Presentations by the Spring 2016 Rumsfeld Fellows. The fall of the USSR enabled peoples of Central Asia and the Caucasus (Greater Central Asia) to claim full independence and sovereignty. While bringing many obvious benefits, the strengthening of new sovereignties has also brought self-isolation and rivalry among peoples who had actively interacted for hundreds of years before the Russian conquest. The resulting isolationism has created needless tensions in the region, deepened poverty, and fostered religious radicalization. Meanwhile, geographic proximity, interdependent infrastructure, and the presence of Russian media have maintained ties with Russia and rendered them appealing to many.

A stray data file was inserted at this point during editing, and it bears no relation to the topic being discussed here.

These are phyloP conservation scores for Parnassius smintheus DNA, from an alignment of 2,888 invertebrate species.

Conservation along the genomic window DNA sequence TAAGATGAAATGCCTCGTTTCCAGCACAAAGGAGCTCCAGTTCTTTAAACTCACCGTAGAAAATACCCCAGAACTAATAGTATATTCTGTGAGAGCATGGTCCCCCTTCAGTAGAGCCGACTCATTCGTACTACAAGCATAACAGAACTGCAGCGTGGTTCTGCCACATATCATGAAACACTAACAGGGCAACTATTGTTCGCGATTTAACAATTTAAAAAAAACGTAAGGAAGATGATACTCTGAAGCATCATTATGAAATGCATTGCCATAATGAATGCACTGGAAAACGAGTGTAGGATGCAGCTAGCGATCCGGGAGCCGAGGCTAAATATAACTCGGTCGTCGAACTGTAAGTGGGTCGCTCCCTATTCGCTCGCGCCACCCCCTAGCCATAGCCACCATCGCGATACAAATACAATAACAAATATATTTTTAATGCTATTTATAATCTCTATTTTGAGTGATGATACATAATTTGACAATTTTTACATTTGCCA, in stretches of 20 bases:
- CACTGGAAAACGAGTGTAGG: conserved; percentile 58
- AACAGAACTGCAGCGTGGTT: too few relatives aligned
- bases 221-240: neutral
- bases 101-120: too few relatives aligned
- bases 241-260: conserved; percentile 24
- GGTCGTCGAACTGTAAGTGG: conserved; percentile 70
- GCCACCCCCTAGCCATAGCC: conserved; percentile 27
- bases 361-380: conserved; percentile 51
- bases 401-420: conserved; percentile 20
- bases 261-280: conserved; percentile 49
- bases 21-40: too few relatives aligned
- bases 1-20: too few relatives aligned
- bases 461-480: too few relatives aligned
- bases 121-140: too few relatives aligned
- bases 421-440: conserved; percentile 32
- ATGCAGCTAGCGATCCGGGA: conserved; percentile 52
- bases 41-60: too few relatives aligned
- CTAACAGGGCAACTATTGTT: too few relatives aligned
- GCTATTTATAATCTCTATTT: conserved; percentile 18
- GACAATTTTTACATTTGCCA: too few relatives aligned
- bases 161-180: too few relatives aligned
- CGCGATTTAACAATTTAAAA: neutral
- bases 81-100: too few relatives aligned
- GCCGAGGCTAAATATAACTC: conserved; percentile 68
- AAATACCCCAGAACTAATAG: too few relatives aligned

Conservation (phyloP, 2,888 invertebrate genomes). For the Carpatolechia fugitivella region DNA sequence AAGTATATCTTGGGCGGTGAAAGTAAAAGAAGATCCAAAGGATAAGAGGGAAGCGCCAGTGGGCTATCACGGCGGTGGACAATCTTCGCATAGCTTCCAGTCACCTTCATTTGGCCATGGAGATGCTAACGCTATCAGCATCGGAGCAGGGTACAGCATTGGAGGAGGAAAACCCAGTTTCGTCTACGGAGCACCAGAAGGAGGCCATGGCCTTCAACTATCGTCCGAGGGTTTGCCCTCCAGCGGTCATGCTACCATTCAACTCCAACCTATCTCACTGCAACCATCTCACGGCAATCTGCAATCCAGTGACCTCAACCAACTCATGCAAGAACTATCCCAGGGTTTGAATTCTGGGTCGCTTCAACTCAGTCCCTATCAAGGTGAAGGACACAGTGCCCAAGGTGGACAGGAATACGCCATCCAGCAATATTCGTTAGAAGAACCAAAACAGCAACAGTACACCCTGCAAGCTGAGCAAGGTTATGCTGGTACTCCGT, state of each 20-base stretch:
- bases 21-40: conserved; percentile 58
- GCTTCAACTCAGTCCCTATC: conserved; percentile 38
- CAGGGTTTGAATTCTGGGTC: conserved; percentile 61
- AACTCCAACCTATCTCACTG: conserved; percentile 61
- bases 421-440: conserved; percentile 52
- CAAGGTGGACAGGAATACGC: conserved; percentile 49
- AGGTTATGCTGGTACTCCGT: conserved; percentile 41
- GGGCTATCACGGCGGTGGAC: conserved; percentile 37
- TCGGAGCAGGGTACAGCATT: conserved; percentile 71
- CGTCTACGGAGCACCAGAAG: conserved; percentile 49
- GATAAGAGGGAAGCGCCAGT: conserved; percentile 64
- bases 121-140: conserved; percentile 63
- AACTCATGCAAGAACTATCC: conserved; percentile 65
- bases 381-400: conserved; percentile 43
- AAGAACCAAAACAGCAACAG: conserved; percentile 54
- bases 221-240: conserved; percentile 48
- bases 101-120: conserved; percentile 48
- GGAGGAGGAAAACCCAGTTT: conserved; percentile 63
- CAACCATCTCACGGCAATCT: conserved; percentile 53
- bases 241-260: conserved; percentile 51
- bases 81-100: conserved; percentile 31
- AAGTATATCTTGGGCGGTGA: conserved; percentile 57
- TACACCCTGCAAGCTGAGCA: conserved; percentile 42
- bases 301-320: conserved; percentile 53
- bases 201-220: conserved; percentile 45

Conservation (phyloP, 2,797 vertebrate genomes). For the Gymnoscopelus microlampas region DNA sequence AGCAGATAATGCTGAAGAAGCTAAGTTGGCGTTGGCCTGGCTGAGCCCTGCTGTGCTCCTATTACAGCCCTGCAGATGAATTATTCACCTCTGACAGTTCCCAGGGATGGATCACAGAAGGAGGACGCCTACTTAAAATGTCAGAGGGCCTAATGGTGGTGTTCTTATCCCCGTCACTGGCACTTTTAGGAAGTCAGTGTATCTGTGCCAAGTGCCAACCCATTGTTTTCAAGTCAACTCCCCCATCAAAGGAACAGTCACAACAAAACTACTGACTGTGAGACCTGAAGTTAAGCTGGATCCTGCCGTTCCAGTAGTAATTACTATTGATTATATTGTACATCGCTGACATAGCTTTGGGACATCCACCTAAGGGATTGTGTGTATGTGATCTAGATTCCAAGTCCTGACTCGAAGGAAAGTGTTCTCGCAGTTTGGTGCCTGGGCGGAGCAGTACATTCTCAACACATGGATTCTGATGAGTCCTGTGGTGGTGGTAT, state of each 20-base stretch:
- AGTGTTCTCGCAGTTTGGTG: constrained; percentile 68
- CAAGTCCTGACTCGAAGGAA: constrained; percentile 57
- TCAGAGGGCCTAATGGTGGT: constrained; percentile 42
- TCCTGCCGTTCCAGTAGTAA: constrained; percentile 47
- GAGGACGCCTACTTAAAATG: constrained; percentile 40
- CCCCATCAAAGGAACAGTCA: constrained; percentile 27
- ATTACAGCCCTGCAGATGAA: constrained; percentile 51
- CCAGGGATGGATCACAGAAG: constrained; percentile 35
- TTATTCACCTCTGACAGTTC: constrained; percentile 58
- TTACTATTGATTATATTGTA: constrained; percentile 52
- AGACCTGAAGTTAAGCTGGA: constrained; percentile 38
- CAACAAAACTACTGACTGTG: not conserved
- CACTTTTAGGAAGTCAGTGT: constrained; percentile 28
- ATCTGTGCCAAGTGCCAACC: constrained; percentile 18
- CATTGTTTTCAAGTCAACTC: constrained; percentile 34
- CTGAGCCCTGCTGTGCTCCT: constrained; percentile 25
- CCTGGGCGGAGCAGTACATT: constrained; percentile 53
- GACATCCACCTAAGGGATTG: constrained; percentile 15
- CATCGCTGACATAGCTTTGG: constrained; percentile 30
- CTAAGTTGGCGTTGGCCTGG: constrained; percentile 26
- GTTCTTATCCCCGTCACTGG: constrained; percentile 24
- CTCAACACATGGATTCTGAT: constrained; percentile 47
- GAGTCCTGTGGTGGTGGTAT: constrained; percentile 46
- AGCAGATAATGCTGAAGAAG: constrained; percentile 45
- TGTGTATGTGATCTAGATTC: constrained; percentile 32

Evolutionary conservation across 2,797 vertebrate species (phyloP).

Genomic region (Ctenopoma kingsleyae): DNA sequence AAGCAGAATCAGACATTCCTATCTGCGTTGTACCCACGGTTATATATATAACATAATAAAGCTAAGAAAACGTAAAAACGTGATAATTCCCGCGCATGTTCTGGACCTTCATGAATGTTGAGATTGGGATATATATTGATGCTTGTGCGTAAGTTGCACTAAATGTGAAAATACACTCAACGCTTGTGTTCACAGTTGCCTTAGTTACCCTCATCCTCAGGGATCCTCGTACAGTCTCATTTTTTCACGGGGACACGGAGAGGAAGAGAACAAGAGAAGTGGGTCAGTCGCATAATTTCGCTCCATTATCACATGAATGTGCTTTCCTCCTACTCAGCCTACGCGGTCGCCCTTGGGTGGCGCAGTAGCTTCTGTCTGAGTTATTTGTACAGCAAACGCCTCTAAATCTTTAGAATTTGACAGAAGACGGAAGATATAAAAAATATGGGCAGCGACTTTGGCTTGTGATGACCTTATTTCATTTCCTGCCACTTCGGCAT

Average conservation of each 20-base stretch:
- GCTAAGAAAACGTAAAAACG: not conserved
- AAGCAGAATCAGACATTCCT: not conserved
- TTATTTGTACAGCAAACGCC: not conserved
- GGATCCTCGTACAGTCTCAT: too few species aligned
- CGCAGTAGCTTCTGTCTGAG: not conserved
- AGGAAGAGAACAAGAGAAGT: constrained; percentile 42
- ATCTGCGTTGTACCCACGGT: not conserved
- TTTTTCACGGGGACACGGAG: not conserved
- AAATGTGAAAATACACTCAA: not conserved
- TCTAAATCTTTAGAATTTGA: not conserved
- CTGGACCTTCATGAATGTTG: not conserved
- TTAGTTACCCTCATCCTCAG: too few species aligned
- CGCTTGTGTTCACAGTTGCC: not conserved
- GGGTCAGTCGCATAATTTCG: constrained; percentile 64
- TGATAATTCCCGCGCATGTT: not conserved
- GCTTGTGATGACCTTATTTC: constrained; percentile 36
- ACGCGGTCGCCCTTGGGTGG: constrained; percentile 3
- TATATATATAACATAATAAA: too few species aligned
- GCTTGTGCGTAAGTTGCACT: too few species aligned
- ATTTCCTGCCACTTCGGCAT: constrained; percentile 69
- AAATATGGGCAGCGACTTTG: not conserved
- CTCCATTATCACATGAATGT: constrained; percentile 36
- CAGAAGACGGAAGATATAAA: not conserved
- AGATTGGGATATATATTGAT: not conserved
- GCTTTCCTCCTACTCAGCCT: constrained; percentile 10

Is it time to shift from the radical independence to intra-regional dialogue and economic integration within the region? And for the region as a whole to capitalize on its strategic location, cultural diversity, and human capital?
Twelve participants of the Rumsfeld Fellowship Program, representing nine countries of Central Asia and the Caucasus, share their answers to these questions.
Speakers: Ozodkhon Davlatshoev (Tajikistan); Nemuun Gal (Mongolia); Emil Gasimli (Azerbaijan); Sulkhan Glonti (Georgia); Raykhona Khashimova (Uzbekistan); Eliza Nishanbaeva (Kyrgyzstan); Mahmood Noorzai (Afghanistan)
Rakhim Oshakbayev (Kazakhstan); Lilit Petrosyan (Armenia)
Ruslan Ramanov (Uzbekistan); Narantuguldur Saijrakh (Mongolia); Barry Salaam (Afghanistan). Moderated by S. Frederick Starr, Chairman, CACI
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